Mobile money interoperability is the interaction between service providers for a range of products, primarily money transfer which includes depositing and withdrawing cash either domestically or across geographic regions.
A good example of interoperability is ATMs where a customer can withdraw cash from any VISA branded ATM if one holds a VISA branded card or MasterCard for MasterCard branded cards.
If achieved, the benefits of full interoperability would be substantial and improve the global drive towards financial inclusion. For the customers and merchants, it would mean greater relevance, given that a customer would be able to access more services and do more transactions. More users would translate to more revenues for service providers and a decrease in the use of cash.
To promote interoperability, the Central Bank of Kenya welcomed the move on April 10, 2018, stating that customers would be able to transfer funds across networks in real time, at a low cost and in a secure environment. The idea is that one can send money via Safaricom’s mpesa to Airtel money to Telkom Kenya’s T-kash, which would be at a low cost and the money would reflect instantly.
The CBK laid out principles for interoperability, which included cost levels, efficiency, and security.
Costs: price for transfer of money across networks would not be higher than those of transferring money within the network, and no interchange fees will be applied.
Security: the mobile money operators were tasked to ensure that the interfaces between them were as secure as possible to avoid any losses for both customers and the networks.
Efficiency: no undue delay would occur when transferring money across networks. This principle is aimed at ensuring no foul play that eventually frustrates customers into transferring money within the network while discouraging transfers across networks.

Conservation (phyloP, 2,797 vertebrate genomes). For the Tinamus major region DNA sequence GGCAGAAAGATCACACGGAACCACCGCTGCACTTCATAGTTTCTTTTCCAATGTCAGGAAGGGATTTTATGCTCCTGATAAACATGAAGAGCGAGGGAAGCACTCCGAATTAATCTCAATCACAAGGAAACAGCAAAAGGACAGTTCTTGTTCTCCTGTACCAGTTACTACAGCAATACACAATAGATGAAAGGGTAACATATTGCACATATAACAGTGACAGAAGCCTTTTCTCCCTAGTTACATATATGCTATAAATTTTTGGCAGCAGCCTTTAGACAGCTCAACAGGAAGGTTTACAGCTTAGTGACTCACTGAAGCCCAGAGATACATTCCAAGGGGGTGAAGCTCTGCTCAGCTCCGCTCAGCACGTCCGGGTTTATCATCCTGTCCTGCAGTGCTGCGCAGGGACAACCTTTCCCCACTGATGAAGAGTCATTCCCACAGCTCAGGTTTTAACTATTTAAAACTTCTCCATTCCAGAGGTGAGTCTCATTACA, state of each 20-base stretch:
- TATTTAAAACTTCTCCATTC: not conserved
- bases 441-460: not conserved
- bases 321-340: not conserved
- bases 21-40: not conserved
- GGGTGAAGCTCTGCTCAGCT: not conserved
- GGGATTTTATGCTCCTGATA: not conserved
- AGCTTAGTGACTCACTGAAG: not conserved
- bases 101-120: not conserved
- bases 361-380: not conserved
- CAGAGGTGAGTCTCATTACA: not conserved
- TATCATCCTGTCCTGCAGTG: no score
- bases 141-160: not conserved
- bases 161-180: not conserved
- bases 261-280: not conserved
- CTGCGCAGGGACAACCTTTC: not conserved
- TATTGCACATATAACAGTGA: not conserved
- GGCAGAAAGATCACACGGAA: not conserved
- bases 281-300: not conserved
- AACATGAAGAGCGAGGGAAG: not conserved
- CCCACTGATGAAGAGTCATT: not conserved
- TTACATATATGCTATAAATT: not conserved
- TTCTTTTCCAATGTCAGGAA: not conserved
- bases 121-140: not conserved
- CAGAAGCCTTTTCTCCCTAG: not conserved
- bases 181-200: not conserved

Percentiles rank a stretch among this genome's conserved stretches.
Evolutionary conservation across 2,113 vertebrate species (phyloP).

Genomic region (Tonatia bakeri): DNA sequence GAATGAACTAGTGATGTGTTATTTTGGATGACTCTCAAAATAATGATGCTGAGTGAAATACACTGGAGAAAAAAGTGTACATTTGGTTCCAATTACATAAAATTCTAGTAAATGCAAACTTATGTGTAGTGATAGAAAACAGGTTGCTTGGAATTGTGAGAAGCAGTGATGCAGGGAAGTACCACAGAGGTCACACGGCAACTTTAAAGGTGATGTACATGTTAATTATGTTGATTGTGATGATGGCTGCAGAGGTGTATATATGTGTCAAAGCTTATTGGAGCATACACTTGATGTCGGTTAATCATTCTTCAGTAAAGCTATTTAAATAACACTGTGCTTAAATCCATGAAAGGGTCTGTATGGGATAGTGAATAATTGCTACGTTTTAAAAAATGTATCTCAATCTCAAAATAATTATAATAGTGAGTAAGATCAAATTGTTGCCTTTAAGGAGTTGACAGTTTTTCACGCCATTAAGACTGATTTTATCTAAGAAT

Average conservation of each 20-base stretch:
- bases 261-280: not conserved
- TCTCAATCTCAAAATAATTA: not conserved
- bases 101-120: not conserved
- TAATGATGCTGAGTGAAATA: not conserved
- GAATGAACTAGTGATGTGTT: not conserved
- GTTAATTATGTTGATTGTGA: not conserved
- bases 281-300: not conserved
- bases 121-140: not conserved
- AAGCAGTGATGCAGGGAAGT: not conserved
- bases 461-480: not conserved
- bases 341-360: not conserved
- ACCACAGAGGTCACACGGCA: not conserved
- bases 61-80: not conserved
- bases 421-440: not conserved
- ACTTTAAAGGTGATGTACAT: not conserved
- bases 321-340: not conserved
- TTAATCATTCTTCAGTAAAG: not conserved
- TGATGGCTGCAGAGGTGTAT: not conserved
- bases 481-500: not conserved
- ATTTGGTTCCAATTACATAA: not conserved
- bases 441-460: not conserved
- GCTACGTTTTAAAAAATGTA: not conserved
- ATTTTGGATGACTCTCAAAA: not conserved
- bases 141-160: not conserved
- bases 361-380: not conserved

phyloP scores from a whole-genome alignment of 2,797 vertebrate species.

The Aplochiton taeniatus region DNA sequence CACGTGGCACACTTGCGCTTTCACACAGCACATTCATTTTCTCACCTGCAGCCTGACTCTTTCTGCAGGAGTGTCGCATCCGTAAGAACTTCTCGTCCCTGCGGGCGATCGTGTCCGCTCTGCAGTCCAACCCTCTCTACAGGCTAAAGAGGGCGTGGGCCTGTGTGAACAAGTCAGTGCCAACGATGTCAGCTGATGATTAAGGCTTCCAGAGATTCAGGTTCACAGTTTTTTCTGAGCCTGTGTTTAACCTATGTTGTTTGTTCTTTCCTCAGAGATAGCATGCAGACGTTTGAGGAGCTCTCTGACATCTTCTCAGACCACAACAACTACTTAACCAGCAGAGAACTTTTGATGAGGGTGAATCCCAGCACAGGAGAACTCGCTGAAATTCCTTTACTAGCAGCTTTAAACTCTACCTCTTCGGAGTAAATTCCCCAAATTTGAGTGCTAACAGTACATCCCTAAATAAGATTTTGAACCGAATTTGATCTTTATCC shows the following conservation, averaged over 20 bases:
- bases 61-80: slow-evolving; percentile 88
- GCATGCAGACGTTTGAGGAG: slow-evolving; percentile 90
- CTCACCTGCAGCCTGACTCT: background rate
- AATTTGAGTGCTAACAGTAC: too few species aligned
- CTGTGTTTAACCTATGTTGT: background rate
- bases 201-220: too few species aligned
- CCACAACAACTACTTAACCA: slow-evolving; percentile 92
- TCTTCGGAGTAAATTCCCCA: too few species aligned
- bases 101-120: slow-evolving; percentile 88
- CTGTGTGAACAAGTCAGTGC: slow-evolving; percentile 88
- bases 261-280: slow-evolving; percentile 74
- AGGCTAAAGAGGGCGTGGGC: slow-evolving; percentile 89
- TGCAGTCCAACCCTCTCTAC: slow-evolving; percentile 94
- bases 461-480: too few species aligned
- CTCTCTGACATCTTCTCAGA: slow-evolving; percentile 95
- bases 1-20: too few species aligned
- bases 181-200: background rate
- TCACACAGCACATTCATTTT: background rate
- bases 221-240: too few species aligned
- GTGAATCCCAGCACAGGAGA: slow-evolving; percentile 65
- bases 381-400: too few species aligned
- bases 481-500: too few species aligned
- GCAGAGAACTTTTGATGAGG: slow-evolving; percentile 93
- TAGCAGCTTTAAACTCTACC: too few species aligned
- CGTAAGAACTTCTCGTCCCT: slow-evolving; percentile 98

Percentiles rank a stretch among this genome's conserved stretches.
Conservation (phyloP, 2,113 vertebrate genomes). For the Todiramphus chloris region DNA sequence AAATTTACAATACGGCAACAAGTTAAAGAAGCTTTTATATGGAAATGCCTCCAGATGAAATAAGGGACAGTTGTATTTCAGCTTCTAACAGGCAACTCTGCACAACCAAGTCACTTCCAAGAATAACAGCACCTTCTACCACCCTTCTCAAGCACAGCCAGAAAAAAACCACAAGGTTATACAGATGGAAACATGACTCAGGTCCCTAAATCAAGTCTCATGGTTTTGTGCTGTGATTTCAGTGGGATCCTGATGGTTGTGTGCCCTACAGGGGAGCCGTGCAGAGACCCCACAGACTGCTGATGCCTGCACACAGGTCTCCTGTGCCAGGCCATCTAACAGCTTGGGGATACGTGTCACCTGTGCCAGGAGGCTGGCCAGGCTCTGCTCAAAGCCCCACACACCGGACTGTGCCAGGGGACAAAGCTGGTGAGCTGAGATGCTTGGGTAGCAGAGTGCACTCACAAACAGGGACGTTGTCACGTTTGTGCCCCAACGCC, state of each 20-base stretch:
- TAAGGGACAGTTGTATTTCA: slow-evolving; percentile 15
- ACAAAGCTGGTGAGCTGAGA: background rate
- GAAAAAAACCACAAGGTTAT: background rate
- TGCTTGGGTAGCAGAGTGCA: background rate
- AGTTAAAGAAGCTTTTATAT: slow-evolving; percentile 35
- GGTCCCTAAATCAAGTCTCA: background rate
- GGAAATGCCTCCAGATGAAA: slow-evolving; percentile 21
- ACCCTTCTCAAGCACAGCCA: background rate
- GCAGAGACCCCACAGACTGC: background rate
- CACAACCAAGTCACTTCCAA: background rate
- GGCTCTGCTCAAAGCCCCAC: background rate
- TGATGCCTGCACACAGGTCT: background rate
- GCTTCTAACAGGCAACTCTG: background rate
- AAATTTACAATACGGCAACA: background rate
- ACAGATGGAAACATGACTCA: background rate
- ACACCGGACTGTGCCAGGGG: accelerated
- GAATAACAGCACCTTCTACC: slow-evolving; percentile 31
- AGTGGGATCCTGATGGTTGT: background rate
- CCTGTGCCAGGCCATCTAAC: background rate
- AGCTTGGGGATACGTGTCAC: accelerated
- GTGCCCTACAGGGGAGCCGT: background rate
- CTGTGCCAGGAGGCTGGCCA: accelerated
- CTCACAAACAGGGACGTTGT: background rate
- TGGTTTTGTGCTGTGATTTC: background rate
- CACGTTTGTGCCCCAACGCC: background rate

The three mobile operators licensed under National Payment Systems (NPS) include Safaricom Plc, Airtel Networks Kenya Limited, and Telkom Kenya Limited. The NPS regulations state that the Mobile Network Operators (MNOs) should use payment systems that are capable of being interoperable with other payment systems.
The move has been celebrated as a positive move which helps in financial inclusion, while many still remain in doubt of how well it will be implemented and integrated by the MNOs. The issues surrounding moving money across networks is influenced by different factors further than costs and efficiency.
An example is: Safaricom Plc being the dominating player in MNOs, has a wider market share, strong connectivity in all parts of the country and many reliable agents across the country as opposed to its competitors. Unless the other players address their connectivity and number of agent outlets that are willing to take up their agency services, then customers will still prefer to move money via M-pesa.
As payments world-wide trends lean towards more open systems, Kenya is in its infancy stages when dealing with interoperability and it remains to be seen how well we transition into more interconnected systems.
This is, however, a move to the right direction which can be expanded to merchants, pay-bills and till numbers can also be incorporated to make payment systems more affordable, and bring down the cost of payments in the market especially for the low-income earners.
It would be time to take stock on how the one year journey has shaped mobile money transfers since the introduction of interoperability, to determine the value addition and what could be done differently.